Have a look at cycling dynamics that came with the bike computer that use the GARMIN VECTOR power-meter pedals.

Cycling Dynamic metrics were introduced in two tranches.

We have one set of running metrics already (Vertical Oscillation, Ground Contact Time, Cadence) perhaps there is another tranche waiting to be released onto the running world?

I know for sure that other vendors are actively pursuing new technique metrics for running eg RUNTEQ and AMBIOTEX.

There may be new RUNNING DYNAMICS metrics supplied by an updated HRM-RUN2 pod.

Actually, other sensors could also be developed as a new footpod. But realistically I don’t think that Garmin will want yet another footpod to sell along with a HRM pod.

Then again with cadence being supplied within the watch/HRM-RUN why not introduce a pod that can do something else a bit cleverer? (eg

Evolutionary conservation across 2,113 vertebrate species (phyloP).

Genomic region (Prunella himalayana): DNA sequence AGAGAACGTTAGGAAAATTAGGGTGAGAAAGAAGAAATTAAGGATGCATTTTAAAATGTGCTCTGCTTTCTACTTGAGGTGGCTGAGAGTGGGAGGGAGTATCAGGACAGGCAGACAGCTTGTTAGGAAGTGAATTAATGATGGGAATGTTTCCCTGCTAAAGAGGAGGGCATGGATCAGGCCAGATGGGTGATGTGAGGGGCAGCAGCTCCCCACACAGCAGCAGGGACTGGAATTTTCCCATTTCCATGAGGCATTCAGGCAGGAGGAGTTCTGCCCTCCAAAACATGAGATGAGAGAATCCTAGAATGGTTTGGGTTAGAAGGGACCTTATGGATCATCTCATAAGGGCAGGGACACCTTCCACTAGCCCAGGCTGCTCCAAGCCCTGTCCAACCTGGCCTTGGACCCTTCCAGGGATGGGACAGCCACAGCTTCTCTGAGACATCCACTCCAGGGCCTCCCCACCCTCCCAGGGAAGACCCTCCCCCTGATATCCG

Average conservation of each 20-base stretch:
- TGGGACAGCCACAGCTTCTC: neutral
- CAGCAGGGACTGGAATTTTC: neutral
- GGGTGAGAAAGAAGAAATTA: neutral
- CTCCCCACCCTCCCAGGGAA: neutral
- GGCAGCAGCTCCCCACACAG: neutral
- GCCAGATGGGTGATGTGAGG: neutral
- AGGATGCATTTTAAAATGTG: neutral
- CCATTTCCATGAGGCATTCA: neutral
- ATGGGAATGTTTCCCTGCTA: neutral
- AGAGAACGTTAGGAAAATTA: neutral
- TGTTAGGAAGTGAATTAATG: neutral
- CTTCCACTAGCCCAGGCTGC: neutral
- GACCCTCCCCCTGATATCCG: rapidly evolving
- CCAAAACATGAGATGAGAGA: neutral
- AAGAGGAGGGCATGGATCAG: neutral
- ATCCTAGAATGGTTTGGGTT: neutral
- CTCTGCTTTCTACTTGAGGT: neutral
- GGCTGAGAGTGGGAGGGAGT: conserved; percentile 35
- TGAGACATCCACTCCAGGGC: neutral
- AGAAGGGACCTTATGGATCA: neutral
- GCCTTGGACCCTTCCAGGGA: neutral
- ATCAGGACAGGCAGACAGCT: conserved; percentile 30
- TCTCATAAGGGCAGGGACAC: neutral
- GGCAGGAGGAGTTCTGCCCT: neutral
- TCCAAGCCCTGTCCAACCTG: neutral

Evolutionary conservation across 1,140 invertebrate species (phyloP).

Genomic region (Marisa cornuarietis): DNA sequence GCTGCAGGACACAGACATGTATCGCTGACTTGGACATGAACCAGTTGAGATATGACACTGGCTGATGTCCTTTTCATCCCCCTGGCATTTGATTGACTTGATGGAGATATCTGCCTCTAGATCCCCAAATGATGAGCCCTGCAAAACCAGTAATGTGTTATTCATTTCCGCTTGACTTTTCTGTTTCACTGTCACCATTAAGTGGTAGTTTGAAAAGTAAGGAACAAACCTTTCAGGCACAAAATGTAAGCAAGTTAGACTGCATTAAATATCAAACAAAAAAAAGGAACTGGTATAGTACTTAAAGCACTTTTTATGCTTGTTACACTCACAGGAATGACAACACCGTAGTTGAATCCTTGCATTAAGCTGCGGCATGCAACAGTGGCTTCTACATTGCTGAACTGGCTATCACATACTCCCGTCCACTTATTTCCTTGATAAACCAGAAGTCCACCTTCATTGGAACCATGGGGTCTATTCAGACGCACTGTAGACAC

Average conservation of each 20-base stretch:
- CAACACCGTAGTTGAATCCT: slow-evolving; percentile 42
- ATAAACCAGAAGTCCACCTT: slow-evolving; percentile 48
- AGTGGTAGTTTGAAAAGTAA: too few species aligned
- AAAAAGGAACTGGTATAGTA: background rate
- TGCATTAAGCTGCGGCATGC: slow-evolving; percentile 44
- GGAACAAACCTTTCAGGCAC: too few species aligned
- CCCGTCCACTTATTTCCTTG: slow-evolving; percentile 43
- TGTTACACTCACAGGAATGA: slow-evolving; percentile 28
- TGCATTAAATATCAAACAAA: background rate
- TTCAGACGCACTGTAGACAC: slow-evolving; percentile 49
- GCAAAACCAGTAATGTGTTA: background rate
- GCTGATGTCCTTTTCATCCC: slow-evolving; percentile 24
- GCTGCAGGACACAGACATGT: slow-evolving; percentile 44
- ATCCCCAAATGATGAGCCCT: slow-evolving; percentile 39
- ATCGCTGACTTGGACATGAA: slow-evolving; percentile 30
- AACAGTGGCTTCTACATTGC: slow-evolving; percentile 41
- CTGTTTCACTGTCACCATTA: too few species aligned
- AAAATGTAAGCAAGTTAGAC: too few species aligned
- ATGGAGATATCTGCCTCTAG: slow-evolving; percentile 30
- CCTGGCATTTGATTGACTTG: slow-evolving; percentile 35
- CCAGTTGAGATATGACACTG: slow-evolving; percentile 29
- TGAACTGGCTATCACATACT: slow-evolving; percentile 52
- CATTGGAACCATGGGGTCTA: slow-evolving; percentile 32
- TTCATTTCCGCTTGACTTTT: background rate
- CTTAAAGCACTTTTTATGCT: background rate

Turning briefly to the current 920XT, it is a glaring omission that Heart Rate cannot be recorded underwater like with Polar and Suunto. This HAS to be addressed by either inaccurate and more error-prone wrist-based optical HR straps AND/OR by data caching on the chest strap/pod. Providing the additional option of a caching HRM-RUN pod will be the best option.

Another area of improvement for the POD (which the new strap may have been designed to support) is super-accurate HR readings. I mentioned earlier about AMBIOTEX, they are in beta for a super accurate HR pod which they claim is able to estimate Lactate Threshold Heart Rates (LTHR). Such hardware capability could feed though into a watch that is able to automatically set ‘correct’ heart rate training zones.

Maybe the extra sensors that are clearly on the new HRM strap can be used by a new pod for even more accurate readings? I hope that sort of thing will be introduced but I just don’t think it will.

Manual favouring of footpod speed was removed in the 920XT. This should be re-incorporated in the 930XT.

To keep triathletes/swimmers happy I hope that a new HR pod will cache data but I can’t see it happening as optical HR will be available instead. The new strap will improve reliability but there will be no increased granularity/accuracy per se.